Wednesday, January 03, 2007

Response to a CAA statement in the article 'Toll fees for 407 climbing again in 2007'

To the editor

In response to the article ‘Toll fees for the 407 climbing again in 2007’ (Toronto Star, Saturday December 30, 2006, B1), it is typical to see the CAA complain about the toll increase by claiming that motorists have ‘such a huge tax burden borne on themselves right now as it is’. Irrespective of how I feel about the 407 toll fee increase, this is just another example of the CAA being completely out of touch with the true costs of automobile usage. While most people realize the immediate financial implications of operating a car, there are unseen social and environmental considerations that have financial costs that motorists simply are not paying their fair share of. Perhaps the CAA thinks that motorists are already paying for the true costs of automobile use and these additional charges are truly a ‘tax burden’. Or maybe, they have made this claim so many times, that they actually believe it to be true.


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3 comments:

Peter Near said...

I disagree with your stance. Unfortunately there have been several taxes introduced since the advent of the automobile to ensure that automobile users are covering the cost of the infrastructure they use. Gas tax, PST on car sales, annual licensing of car and drivers, etc. Problem is, the government has been skimming off the top on those road taxes and forcing road development and repair to be paid for by other means.
I only want you to ask me for more money for roads once you can prove that the money I'm already giving you for roads is spent. Until then, think up some other tax but stay away from my car.

Wayne said...

I agree with Peter. One way to deal with this is to privatize all roads and eliminate all gas taxes, etc. Drivers would directly pay for the roads that they use, just as they do for the 407 today. However it still makes sense to have PST on cars as there is PST on pretty much all items - I don't think anyone thinks that the PST you pay on a new car is targetted towards roads. Similarly licensing is probably not a huge revenue maker for the province as the overhead to run the system costs a lot. You could argue that other taxes indirectly go to benefit drivers - how much police time is to deal with traffic and accidents? If we had not cars then we probably would only need a fraction of the current poice force.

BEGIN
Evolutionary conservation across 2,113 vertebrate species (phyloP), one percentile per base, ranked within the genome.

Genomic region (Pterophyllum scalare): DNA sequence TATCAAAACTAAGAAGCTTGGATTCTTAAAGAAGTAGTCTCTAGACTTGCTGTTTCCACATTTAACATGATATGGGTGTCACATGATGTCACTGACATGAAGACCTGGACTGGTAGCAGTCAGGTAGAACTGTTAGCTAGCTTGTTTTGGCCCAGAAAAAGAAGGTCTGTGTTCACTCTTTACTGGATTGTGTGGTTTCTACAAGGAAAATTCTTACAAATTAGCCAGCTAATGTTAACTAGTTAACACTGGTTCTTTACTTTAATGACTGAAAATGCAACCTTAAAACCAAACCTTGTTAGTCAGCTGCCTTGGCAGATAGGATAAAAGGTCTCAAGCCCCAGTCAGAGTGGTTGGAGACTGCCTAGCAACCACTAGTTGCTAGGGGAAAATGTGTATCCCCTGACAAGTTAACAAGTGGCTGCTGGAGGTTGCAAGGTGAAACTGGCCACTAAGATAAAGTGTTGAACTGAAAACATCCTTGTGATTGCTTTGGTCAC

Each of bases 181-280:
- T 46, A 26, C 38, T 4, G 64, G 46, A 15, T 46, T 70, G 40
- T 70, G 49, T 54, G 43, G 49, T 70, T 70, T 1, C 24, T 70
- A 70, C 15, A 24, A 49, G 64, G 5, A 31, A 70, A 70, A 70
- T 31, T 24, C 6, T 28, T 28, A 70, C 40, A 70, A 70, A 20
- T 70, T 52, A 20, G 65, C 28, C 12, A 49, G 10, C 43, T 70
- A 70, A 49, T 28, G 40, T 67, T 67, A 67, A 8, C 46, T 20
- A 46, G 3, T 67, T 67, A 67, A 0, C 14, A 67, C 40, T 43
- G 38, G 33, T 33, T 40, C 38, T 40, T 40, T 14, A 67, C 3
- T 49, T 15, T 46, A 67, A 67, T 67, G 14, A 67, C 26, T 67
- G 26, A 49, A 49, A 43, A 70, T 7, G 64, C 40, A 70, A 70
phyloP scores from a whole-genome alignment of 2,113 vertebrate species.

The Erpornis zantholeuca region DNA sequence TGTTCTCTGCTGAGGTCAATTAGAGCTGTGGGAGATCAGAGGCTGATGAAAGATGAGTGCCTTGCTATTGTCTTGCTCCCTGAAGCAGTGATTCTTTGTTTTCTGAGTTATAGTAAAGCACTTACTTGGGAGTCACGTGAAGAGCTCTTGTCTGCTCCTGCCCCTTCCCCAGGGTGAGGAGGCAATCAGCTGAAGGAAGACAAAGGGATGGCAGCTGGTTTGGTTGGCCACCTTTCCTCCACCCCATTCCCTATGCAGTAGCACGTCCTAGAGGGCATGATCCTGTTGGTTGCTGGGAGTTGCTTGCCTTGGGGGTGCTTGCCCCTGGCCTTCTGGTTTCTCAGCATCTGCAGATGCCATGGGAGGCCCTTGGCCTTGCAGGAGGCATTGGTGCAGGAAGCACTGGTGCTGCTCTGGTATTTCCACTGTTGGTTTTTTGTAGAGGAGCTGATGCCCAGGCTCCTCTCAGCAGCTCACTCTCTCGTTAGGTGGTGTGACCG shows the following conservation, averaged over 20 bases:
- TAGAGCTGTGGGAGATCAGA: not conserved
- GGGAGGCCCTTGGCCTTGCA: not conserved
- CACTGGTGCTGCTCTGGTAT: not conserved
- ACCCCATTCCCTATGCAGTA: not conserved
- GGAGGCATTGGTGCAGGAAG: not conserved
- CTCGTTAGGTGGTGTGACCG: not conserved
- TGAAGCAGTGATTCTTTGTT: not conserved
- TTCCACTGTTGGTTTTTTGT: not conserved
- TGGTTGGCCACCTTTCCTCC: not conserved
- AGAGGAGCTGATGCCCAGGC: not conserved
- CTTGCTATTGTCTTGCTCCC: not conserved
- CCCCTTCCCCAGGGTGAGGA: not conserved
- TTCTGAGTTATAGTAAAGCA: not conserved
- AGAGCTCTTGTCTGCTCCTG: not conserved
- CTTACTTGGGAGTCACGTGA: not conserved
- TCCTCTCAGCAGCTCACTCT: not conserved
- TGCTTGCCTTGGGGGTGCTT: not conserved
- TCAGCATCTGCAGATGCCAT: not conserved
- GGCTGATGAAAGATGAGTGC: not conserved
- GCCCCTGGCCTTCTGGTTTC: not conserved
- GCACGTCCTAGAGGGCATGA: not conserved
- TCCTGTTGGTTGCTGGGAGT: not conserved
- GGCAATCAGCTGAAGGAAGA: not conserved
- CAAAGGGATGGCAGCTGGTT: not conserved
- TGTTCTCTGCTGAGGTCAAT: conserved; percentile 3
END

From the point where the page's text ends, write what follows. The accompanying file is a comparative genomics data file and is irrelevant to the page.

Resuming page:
Jason said...

It's not solely about infrastructure though. What about the costs of climate change that come out of your usage of your car? What about the health care costs for the pollution that your car produces (not just for you yourself, but for others)? What about other societial costs such as water pollution or hydrologic impacts? Those sort of things (obviously there are more of them)need to be factored into the true cost of automobile usage.

Sure, you probably do (or come close to) pay your fair share of direct costs of driving through your taxes (i.e. insurance, gas taxes, pst on car sales, licensing). But do you really believe you're paying your fair share of other hidden environmental and social costs associated with your choice to use the automobile? Probably not. And the CAA most likely knows you aren't either too, but being a car lobbyist, they'd never want their users to realize this too.

It sounds like the both of you agree that people should pay the true costs of automobile usage. However, it's either the calculation of this true cost, or the collection/spending method of the money that is the sticking point with most people.